We’re one month into 2012 but it’s not too late for me to share my wish list for the U.S. beef industry for this year. Topping my list, as you might expect, is my hope that Americans continue to support beef as much as they did last year. For we all know that demand, not supply, will determine how high beef and cattle prices go this year.
My other wishes for 2012, in no particular order, include:
- Texas and other drought-stricken states receive soaking, but not flooding, rains for the next several months.
- The U.S. produces a record-large corn crop after two disappointing years.
- Restrictions on U.S. beef in Asian markets disappear.
- The federal government works with Congress over amending the country-of-origin-labeling (COOL) law.
- Industry groups work to promote the vital role that agriculture plays in the U.S. economy and feeding people around the world.
The past year was one of records. It saw record-high fed cattle prices in the spring and December, and record feeder cattle and calf prices throughout the year. It saw record-high boxed beef prices (apart from a one-week aberration in October 2003). It saw record-high retail beef prices. And, it saw record-high values for U.S. beef exports. So, can 2012 see a repeat performance?
The answer is “yes” but with caveats, all relating to how much more consumers at home and abroad are prepared to pay for beef. The shrinking U.S. cattle herd means the fed cattle supply will be 1.5% smaller this year and fed cattle will continue to sell at new record high prices.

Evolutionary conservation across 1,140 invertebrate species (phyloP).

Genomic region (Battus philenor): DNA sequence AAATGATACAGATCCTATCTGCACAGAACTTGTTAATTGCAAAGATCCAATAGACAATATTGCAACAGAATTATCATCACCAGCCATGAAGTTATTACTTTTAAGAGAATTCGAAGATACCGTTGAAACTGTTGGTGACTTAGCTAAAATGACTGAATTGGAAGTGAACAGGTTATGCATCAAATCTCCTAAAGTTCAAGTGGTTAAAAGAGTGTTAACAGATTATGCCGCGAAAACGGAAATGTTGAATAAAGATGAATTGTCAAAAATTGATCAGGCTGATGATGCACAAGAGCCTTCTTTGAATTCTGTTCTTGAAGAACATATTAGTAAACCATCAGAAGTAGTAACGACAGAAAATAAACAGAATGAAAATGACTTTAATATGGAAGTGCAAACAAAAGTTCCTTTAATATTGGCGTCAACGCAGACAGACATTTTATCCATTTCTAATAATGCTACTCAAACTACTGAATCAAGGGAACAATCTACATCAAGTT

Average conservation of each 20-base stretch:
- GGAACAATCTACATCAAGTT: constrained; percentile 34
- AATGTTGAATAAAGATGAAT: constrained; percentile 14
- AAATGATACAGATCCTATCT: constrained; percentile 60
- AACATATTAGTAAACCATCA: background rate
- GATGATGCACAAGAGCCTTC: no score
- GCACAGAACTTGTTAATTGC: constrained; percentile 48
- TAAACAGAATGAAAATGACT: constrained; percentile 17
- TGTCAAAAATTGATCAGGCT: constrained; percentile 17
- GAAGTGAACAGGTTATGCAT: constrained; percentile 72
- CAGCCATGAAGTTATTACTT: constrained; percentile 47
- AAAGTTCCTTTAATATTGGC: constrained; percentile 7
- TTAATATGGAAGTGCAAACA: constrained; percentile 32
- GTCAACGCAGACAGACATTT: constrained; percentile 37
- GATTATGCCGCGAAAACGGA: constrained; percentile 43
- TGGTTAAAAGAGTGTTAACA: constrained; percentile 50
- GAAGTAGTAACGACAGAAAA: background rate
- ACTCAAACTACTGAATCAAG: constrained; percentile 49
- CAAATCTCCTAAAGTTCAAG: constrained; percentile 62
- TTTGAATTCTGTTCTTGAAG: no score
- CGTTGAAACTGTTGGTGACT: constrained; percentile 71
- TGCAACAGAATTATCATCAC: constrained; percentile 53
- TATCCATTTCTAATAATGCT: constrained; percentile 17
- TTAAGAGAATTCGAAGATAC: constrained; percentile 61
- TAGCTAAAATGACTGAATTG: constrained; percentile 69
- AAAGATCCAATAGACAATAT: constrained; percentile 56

Retail beef prices set new record highs early in 2011 and put in all-time highs last fall. The All Beef price was $4.50/lb. in October and November while the Choice price averaged $5 in November. As high as these were, they only reflected $115/cwt. fed cattle prices. So retailers will have to keep raising their prices this year.
The key question is how consumers will respond. USDA forecasts that per-capita beef supplies will decline by 3.3 lbs. this year to 54.1 lbs., the smallest number in 60+ years. I hope consumers will keep paying higher prices for beef because they won’t be consuming so much. In particular, I hope they keep paying more for a great steak rather than spending more on ground beef.
The pictures last year of parched pastures in Texas and other states were heartrending. So, I hope for the sake of ranchers in the region that rain truly breaks the drought and starts the road to recovery. The overall industry also needs this to occur if the national herd is going to start expanding to take advantage of the growing global demand for beef.
As I write this, corn futures prices are hovering around $6.50 to $6.70/bu. This reflects tight domestic and global supplies. So, it will be a relief, especially to cattle feeders, if the 2012-2013 crop returns to producing trend-line yields. Such yields would be about 163.5 bu./acre. These would produce a 14-billion-bu. crop that would be 15% larger than the 2011-2012 crop. This, in turn, according to Informa Economics analysts, would push the average price down to $4.50/bu. from $6.10/bu in 2011-2012.
I began writing about COOL in the 1990s. It’s startling that one issue could consume so many years of industry energy and create unnecessary divisiveness among producers. So, I hope this issue is finally laid to rest this year. It might, though, take the Obama administration working with Congress to amend the COOL law to bring the U.S. into compliance with a WTO ruling against it last November. Maybe that’s too much to wish for.